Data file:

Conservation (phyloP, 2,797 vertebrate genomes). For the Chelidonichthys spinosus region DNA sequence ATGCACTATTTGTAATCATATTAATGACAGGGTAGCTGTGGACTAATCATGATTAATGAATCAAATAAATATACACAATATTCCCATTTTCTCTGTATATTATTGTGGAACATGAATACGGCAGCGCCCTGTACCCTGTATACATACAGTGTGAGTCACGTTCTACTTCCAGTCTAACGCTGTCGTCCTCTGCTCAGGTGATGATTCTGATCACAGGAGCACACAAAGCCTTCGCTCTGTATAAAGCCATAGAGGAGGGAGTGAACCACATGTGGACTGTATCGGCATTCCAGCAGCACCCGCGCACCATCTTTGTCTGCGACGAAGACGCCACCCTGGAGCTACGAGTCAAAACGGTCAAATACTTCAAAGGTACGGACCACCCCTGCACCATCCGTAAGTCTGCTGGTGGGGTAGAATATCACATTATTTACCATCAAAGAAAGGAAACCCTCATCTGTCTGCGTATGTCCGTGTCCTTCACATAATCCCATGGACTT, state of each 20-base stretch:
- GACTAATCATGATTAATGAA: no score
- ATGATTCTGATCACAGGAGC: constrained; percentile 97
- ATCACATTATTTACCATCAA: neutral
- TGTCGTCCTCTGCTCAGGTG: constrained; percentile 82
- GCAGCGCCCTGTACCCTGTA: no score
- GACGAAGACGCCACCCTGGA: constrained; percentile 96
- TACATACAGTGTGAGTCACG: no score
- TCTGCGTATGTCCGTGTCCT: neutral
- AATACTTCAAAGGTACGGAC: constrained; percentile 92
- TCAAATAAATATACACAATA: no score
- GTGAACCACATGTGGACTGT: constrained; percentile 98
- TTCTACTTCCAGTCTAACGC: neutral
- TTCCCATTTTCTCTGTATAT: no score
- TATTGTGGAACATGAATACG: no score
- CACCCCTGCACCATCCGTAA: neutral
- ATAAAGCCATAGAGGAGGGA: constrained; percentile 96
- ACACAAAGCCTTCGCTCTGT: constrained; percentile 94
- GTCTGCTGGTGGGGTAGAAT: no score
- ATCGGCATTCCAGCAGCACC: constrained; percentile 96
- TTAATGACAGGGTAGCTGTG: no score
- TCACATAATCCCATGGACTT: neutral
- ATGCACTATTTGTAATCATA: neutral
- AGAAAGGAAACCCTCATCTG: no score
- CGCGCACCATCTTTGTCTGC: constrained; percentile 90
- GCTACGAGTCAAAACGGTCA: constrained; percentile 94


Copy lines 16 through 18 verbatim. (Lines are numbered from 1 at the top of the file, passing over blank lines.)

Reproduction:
- CACCCCTGCACCATCCGTAA: neutral
- ATAAAGCCATAGAGGAGGGA: constrained; percentile 96
- ACACAAAGCCTTCGCTCTGT: constrained; percentile 94